— Former PM ‘cannot understand a politician who is lukewarm about vaccination or not prepared to take a stand.’
Former prime minister Sir James Mitchell has spoken out in support of the government’s COVID-19 vaccination policy.
He further called out politicians who are “lukewarm about vaccination”, comments that some observers say are yet another swipe at the main opposition New Democratic Party (NDP), which he founded in 1975 and led until October 2000.
“The prime minister is not doing anything that the rest of the world not doing,” Sir James said of Ralph Gonsalves, who heads the Unity Labour Party administration.
“ So you look at what [President] Macron is doing [in France]. You look at what Canada is doing, etc. We have to do all we can to get people vaccinated and convince them. Spend our energies convincing people to get vaccinated. Any other thing, any other statement, for me, is inadequate,” Sir James said on WE FM on Sunday.
“… politicians set out to lead the people and we are in crisis. If you don’t want to stand up and be counted now in a crisis, what justification have you being in politics?” he said on Issue At Hand.
Sir James, who retired from electoral politics in October 2000, said that his hotel in Bequia was closed on Sunday because of the impact of the pandemic.
He suggested that the government award an EC$50 voucher for a meal at a restaurant to each of 20,000 Vincentians taking a first jab.
“I cannot understand a politician who is lukewarm about vaccination or not prepared to take a stand. Are they not aware that they are going against the tide of history? Are they going to change their mind when, like Grenada, 105 people die in St. Vincent from COVID? What makes you think we will escape? COVID is not going away, it will be here. And we have got to learn to protect ourselves,” Sir James said in comments that observers say are directed at the NDP.
Opposition Leader Godwin Friday, who is fully vaccinated, has repeatedly said that his party believes that vaccination is the fastest and safest way out of the Coronavirus Pandemic.
Friday, however, said that the NDP does not support mandatory vaccination and that education should be used to persuade people to take the jab.
Sir James Mitchell said that some people have advocated for protocols such as frequent washing of hands and wearing of face masks.
“That is fine. But it is only one of the tools to fight COVID,” he said, adding that vaccination is the best tool.
“The best tool is vaccination. That is what the whole world thinks; [what] every country thinks. Everybody is aiming to be there,” he said.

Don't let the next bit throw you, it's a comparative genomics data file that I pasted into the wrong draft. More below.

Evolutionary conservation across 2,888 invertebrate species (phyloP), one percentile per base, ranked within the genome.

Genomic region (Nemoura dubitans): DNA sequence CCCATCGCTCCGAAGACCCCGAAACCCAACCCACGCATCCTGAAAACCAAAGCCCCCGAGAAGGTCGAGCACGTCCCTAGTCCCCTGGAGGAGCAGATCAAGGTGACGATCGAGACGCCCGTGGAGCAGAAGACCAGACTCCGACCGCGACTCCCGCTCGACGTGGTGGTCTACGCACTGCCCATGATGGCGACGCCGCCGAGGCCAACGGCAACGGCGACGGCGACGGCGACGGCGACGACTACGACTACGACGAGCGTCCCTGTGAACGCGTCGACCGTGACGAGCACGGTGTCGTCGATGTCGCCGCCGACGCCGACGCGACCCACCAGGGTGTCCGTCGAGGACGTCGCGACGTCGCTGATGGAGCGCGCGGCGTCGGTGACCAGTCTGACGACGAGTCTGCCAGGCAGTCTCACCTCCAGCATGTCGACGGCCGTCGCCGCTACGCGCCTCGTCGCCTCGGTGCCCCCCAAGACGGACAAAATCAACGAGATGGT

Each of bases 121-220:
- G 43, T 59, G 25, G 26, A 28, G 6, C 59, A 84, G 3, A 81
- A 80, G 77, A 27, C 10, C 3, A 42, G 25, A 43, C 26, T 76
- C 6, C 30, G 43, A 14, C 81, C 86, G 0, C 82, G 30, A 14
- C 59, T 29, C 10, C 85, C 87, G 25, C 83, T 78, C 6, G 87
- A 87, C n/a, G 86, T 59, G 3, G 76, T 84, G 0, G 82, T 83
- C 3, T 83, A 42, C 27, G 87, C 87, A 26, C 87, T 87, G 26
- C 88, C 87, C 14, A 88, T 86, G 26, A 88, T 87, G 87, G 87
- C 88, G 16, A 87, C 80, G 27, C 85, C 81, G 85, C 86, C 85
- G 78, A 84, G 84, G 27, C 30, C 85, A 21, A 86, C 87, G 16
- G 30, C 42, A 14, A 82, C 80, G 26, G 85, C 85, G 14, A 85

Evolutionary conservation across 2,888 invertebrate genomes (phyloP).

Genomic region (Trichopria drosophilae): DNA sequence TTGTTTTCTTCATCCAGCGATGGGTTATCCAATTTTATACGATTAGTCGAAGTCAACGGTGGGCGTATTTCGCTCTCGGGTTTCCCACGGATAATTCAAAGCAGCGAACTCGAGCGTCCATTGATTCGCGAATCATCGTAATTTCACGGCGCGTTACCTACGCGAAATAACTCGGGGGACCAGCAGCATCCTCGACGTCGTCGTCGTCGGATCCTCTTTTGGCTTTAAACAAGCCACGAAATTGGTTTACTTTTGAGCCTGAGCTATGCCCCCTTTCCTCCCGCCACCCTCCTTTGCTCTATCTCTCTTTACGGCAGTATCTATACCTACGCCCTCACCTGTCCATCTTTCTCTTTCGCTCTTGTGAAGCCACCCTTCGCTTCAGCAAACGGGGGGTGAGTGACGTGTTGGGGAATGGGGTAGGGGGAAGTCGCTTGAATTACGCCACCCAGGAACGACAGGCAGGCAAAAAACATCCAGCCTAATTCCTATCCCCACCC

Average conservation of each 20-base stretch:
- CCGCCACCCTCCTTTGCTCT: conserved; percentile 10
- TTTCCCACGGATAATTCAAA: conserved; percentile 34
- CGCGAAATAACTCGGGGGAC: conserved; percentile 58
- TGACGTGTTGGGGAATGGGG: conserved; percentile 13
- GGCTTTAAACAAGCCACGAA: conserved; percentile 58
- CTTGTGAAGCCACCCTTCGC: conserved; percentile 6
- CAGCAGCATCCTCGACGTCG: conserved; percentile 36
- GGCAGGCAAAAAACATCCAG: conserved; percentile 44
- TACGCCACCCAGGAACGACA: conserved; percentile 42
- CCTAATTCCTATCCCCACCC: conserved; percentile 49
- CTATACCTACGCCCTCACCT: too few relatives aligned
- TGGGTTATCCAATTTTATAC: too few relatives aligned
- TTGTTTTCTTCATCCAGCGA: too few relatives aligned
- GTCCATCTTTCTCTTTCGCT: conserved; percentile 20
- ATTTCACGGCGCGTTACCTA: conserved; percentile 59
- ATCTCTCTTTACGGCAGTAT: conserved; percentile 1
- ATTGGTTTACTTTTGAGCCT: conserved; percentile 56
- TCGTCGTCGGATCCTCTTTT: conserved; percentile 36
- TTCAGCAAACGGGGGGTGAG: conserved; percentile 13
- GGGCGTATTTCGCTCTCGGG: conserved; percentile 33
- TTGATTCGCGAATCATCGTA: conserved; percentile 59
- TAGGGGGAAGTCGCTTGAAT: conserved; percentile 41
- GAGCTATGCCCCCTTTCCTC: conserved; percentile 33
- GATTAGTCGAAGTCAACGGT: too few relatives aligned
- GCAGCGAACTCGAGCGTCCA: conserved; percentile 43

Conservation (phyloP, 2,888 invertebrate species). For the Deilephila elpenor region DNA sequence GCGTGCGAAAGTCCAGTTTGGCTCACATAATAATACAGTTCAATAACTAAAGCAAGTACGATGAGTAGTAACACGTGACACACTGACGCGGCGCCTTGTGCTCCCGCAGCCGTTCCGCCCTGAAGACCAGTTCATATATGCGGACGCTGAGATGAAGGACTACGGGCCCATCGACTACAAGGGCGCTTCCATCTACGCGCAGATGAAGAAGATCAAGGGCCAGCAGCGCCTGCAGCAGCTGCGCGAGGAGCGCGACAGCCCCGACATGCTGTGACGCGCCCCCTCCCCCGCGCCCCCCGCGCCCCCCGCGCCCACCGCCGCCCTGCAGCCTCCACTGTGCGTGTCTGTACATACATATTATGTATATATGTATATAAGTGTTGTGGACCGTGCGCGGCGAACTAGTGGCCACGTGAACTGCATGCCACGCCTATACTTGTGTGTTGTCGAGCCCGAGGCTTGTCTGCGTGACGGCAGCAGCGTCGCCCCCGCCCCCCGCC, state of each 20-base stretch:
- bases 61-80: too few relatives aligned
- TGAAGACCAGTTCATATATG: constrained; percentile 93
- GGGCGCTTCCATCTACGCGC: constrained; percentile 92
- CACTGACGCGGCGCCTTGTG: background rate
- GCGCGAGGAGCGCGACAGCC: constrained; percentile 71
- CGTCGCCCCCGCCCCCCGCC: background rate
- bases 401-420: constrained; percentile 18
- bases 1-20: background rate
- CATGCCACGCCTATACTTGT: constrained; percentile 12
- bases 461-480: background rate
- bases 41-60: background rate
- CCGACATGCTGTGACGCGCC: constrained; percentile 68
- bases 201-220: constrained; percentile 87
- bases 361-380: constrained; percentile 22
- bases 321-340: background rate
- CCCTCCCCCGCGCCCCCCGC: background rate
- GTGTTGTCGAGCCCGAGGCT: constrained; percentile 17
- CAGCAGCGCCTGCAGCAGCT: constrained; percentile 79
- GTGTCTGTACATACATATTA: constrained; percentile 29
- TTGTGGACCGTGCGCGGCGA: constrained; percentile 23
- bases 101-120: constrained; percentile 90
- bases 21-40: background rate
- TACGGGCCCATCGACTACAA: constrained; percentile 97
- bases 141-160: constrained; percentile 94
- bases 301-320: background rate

The 90-year-old politician said a meeting of the Interaction Council of former presidents and prime ministers, which was scheduled for last year November was postponed to April, then to December because of the pandemic.
“And now I got a communiqué yesterday that St. Vincent and other countries in Latin America, in our region, are not certified to travel to Malta. And not just St. Vincent; Nigeria and some parts of Africa,” said Sir James, who is fully vaccinated.
“So the label is out there internationally,” referring to vaccination levels in SVG.
He said that in the hotel business, potential guests ask two questions: “Is St. Vincent safe?” and “Is or your staff vaccinated?”
“What are you going to do, lie? You can’t lie because the statistics on St. Vincent, anybody can pick it up on the cell phone. You just have to Google world vaccination statistics, St. Vincent and the Grenadines and your figures will come up.
Sir James noted the COVID-19 situation in the Americas.
“PAHO has just released the figures about our region, the Americas — 88 million people confirmed as suffering from COVID; 2.175 million persons dead. Come on. Where are we going? How are we going to be safe?”
He said he had received the heart-breaking news the previous day that his godson’s daughter in Canouan had contracted COVID, presumably at a school graduation.
“There are problems all around. It makes me want to cry,” Sir James said.
I plead, I beg; I ask Vincentians, go for it. Don’t worry with those who want to say, ‘I agree with it but not mandated.’ Any politician who talks about the word mandated, he does not understand the problem of communication with our people.
“If you say I am for vaccination, but I am not for mandatory vaccination, the word mandatory drops and people will label you and say you are against vaccination,” Sir James said.
“You got to be on board on all counts. I regret to say that everybody is entitled to their view but as a scientist, as a person who has spent a lot of time 50 years of my life, helping and looking after the people of St. Vincent, if you think you owe me one, the one thing that I say Vincentians owe me is to get vaccinate. Please, go and get vaccinated.”